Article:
See book Mad As Hell (Part One) for context:
… I soon came across newspaper articles which led me to reports of a ‘blog’ by an anonymous writer called ‘Nightjack’ about life in the police force. The blogger was eventually ‘outed’ by The Times newspaper as a police detective with the Lancashire Constabulary. For years Nightjack had blogged about life as a Detective Constable. The blog had been eventually deleted (police officers are not permitted to express opinions), but some postings survived on the Internet in different forms including the postings giving advice to ‘decent people’ about what to do if they are arrested. There was advice under headings such as: Complain First Always; Make a Counter Allegation; Claim Suicidal Thoughts; Actively Complain About Every Officer and Everything They Do, amongst others, but a number of sections were particularly telling:
Never explain to the Police: If the Police arrive to lock you up, say nothing. You are a decent person and you may think that reasoning with the Police will help. “If I can only explain, they will realise it is all a horrible mistake and go away”. Wrong. We do want to talk to you on tape in an interview room but that comes later. All you are doing by trying to explain is digging yourself further in. We call that stuff a significant statement and we love it. Decent folk can’t help themselves, they think that they can talk their way out. Wrong.
Admit Nothing: To do anything more than lock you up for a few hours we need to prove a case. The easiest route to that is your admission. Without it, our case may be a lot weaker, maybe not enough to charge you with. In any case, it is always worth finding out exactly how damning the evidence is before you fall on your sword. So don’t do the decent and honourable thing and admit what you have done. Don’t even deny it or try to give your side of the story. Just say nothing. No confession and [the] CPS [Criminal Prosecution Service] are on the back foot already. They foresee a trial. They fear a trial. They are looking for any excuse to send you home free.
Keep your mouth shut: Say as little as possible to us. At the custody office desk a Sergeant will ask you some questions. It is safe to answer these. For the rest of the time, say nothing.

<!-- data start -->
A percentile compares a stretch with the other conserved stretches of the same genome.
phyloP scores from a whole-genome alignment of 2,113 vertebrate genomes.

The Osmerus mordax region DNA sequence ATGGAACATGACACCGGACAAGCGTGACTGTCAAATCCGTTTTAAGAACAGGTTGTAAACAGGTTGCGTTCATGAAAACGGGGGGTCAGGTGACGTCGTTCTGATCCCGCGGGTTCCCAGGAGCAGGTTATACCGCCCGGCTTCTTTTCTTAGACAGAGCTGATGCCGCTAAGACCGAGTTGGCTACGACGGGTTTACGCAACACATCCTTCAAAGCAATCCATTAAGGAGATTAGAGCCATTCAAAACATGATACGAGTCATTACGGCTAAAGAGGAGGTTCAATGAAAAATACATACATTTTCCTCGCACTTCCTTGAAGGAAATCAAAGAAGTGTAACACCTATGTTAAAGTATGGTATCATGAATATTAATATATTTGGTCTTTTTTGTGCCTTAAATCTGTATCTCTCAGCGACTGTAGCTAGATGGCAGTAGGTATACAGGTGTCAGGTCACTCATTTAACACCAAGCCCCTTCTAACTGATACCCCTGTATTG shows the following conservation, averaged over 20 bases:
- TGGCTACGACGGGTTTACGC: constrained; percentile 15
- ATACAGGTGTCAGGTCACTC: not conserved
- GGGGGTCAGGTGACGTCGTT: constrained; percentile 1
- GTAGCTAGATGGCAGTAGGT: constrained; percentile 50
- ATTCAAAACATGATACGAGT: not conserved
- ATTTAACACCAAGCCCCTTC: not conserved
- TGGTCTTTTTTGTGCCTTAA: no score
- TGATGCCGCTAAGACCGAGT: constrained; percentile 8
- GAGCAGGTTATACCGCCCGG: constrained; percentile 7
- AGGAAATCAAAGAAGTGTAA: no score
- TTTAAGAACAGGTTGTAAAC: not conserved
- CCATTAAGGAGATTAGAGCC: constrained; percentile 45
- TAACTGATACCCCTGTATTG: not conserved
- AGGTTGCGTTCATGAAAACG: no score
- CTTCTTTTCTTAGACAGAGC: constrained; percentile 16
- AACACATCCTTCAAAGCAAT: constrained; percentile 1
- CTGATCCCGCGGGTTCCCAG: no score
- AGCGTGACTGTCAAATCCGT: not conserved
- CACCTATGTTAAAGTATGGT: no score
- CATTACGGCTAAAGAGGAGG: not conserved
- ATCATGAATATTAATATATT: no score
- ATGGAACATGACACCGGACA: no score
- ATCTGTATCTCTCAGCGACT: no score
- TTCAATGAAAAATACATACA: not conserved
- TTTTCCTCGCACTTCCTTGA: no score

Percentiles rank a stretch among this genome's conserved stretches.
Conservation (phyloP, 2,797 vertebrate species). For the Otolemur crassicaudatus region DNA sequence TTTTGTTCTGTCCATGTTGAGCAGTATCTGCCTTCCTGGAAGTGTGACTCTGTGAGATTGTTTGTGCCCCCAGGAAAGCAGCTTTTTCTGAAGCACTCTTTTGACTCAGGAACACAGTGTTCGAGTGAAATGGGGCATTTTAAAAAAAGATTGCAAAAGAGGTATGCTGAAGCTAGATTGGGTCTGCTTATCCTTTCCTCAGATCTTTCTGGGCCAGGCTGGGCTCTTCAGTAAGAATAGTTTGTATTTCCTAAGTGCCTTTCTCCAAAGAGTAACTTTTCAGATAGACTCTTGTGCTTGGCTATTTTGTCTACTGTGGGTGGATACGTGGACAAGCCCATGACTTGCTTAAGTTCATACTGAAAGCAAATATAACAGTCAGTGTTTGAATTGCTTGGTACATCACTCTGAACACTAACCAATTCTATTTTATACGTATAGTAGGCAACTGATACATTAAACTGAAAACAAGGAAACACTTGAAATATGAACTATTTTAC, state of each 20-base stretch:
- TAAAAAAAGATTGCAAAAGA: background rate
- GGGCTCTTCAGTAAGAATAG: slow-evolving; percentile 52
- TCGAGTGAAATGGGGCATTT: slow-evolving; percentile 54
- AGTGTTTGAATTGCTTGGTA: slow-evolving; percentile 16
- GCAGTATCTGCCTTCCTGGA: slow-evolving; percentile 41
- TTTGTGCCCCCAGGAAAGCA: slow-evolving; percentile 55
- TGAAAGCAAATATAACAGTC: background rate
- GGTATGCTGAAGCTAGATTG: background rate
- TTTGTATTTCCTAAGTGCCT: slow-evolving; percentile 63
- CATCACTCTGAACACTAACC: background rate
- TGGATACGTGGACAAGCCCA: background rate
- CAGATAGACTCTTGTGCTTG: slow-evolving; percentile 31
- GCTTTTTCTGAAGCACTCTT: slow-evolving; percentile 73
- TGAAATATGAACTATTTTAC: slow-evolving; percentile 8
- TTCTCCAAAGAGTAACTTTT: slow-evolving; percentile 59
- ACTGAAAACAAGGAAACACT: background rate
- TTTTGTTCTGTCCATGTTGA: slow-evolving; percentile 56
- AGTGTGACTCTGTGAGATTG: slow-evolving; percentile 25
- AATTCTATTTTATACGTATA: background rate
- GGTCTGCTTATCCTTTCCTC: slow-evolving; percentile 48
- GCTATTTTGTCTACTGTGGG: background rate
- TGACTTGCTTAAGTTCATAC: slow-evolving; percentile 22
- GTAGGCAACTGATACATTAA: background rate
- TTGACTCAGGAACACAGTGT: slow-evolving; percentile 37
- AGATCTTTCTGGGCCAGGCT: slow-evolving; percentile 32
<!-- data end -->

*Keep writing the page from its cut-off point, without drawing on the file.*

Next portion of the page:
Claim Suicidal Thoughts: A debatable one this. Claiming to be thinking about topping yourself has several benefits. If you can keep it up, it might just bump up any compensation payable later. On the other hand you may find yourself in a paper suit with someone watching your every move.
Always, always, always have a solicitor: Duh. No brainer this one. Unless you know 100% for sure that your mate the solicitor does criminal law and is good at it, ask for the Duty Solicitor. They certainly do criminal law and they are good at it. Then listen to what the solicitor says and do it. Their job is to get you off without the Cops or CPS laying a glove on you if at all possible. It is what they get paid for. They are free to you. There is no down side. Now decent folks think it makes them look like they have something to hide if they ask for a solicitor. Irrelevant. Going into an interview without a solicitor is like taking a walk in Tottenham with a big gold Rolex. Bad things are very likely to happen to you. I wouldn’t do it and I interview people for a living.
Show no respect to the legal system or anybody working in it: You think that if you are difficult, unpleasant, sneering, uncooperative and rude things will go badly for you and you will be in more trouble. No sirree Bob. It seems that in fact the worse you are, the easier things will go for you if, horror of horrors, you do end up convicted. Remember to fake a drink problem if you haven’t developed one as a result of dealing with us already. Magistrates and Judges do seem to like the idea that you are basically good but the naughty alcohol made you do it. They treat you better. Crazy I know but true.
So there you go, basically anything you try and do because you are decent and straightforward hurts you badly. Act like an habitual, professional, lifestyle criminal and chances are you will walk away relatively unscathed. Copy the bad guys, it’s what they do for a living.
MAD AS HELL (Parts 1 and 2) available on Amazon and in bookstores. Further extracts and articles to follow on the law, mental health, court appearances, in fact, the whole three-year, life-defining episode.